How does the Great Planes Cherokee stack up against my benchmark VK Cherokees? The Great Planes Cherokee compares very well. It flies as easy as my original 60-size Cherokee and is almost as aerobatic as my Cherokee Babe. The Great Planes ARF builds a whole lot quicker and looks a lot better than either of my earlier planes. The GP Cherokee is a keeper in my book!
|Aug 29, 2008, 07:35 PM|
I have had my eye on this offering since it was first made available. The LHS has TWO of them on the shelf and I have most of the components to finish it lying around here. And then along comes this review!
I particularly like the way you modified the model to improve the cooling. That is probably something we all need to pay a little more attention to? Your photo with the caption "End of a Great Day" really captures the enjoyment of flying this plane and other general aviation aircraft. Thanks for the review Mike!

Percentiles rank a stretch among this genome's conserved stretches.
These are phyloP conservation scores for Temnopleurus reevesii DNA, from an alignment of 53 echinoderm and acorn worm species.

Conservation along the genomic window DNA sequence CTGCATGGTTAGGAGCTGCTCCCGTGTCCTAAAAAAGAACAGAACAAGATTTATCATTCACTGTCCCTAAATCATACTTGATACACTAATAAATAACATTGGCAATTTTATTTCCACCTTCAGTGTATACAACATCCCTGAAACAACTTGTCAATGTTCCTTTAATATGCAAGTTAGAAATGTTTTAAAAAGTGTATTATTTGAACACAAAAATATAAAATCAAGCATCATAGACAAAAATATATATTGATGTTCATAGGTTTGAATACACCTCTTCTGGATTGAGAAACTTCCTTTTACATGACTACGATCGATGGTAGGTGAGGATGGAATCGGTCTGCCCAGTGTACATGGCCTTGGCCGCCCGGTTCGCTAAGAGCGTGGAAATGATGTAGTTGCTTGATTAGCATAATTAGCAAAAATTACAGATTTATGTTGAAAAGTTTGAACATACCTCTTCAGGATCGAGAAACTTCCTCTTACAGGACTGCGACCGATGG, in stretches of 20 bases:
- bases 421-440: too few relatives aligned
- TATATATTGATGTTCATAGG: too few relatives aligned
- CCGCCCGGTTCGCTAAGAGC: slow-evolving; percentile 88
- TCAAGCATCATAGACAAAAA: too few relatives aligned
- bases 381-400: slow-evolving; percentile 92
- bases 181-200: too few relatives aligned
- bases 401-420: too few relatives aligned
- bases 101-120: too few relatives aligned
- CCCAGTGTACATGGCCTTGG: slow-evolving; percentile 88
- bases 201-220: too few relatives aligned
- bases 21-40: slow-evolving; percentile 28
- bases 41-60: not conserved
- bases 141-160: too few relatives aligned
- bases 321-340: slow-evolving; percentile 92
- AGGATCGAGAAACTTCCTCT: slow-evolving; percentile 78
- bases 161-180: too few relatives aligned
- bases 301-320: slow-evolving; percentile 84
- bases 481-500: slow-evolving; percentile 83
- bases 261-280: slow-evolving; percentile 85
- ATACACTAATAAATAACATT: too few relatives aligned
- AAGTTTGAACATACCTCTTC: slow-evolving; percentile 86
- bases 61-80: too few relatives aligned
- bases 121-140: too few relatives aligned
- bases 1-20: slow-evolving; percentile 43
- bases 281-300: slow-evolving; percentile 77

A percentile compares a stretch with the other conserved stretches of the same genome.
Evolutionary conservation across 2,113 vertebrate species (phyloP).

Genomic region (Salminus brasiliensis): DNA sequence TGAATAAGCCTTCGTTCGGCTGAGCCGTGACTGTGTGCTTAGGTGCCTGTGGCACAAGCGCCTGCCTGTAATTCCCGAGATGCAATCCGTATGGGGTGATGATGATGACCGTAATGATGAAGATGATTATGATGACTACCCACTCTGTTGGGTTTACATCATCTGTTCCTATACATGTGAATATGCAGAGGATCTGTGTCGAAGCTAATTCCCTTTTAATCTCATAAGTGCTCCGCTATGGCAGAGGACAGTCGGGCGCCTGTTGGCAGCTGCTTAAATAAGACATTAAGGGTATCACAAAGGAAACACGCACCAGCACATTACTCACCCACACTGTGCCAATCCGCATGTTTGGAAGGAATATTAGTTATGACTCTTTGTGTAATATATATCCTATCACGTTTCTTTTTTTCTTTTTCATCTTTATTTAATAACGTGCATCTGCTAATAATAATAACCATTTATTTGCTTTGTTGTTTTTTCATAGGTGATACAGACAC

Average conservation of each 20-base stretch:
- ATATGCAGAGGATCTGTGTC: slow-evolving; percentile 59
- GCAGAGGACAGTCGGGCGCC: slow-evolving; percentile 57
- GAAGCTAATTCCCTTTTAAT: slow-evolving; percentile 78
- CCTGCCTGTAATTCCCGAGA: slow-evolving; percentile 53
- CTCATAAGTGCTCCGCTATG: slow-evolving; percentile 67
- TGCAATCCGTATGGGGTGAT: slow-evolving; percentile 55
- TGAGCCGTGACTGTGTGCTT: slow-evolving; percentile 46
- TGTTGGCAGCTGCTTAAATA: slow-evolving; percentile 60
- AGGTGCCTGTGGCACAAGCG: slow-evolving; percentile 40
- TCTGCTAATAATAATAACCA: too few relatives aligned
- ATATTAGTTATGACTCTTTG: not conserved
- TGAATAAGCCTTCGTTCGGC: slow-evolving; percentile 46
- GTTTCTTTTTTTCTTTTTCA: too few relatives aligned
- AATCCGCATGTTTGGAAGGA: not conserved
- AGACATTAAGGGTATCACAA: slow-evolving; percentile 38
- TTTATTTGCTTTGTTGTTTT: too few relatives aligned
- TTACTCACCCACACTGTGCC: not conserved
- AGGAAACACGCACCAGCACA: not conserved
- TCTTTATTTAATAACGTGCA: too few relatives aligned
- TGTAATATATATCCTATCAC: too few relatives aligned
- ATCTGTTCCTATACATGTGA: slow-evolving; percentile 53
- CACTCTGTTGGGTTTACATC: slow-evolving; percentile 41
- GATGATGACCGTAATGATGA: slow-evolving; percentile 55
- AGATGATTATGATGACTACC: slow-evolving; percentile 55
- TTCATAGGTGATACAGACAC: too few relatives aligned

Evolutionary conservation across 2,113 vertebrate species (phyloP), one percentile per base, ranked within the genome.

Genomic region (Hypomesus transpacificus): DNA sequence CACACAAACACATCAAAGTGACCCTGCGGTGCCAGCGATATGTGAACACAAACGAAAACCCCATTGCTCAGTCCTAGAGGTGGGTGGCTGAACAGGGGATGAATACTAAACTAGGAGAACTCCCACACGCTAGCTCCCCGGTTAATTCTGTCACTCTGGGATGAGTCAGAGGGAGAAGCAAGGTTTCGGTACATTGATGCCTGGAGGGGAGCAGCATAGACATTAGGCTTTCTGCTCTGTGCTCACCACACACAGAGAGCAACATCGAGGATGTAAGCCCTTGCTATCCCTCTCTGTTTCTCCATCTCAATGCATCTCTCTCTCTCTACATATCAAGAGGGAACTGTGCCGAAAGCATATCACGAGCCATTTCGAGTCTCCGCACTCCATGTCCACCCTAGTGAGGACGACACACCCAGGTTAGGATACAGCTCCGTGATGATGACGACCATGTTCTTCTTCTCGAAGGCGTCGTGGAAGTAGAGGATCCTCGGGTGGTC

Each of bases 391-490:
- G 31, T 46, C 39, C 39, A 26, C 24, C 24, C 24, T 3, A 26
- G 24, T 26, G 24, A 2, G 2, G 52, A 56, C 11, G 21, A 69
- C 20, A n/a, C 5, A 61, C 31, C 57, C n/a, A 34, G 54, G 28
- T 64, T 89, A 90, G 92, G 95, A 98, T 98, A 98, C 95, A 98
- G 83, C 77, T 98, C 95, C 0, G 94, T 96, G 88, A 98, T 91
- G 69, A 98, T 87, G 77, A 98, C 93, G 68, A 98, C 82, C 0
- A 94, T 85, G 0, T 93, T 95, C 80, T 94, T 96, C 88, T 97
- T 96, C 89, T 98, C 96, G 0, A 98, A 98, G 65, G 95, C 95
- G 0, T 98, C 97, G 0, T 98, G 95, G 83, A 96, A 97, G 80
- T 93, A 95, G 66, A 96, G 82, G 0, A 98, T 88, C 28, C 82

|Aug 30, 2008, 07:28 AM|
Thanks Guys. This Cherokee now has an assigned parking place in my hanger. I think I'll order another kit and keep it for a backup just in case my thumbs get dumb or the earth reaches up and grabs it during one of my low inverted passes. Like I said, this one is a keeper.
|Aug 30, 2008, 07:39 AM|
Another great review, full of incredible mesmerizing detail. Following along the step-by-step assembling process made me feel like I was alongside with you.
You always do that to me, whenever I read your reviews. What skill you have for clarification. Your photos portray the process handsomely and that last "Beauty" shot is outstanding.
Thanks Mike, well done!!!!!
|Aug 30, 2008, 07:42 AM|
Nice review Mike. I find when I buy a spare kit the original lasts a lot longer. You might want to get the little brother to this plane for indoor/low breeze days. PDA4you is reviewing the Kyosho mini Piper Cherokee coming out in September with ailerons. Enjoyed the review. Mike H
|Aug 30, 2008, 09:27 AM|
Joined May 2007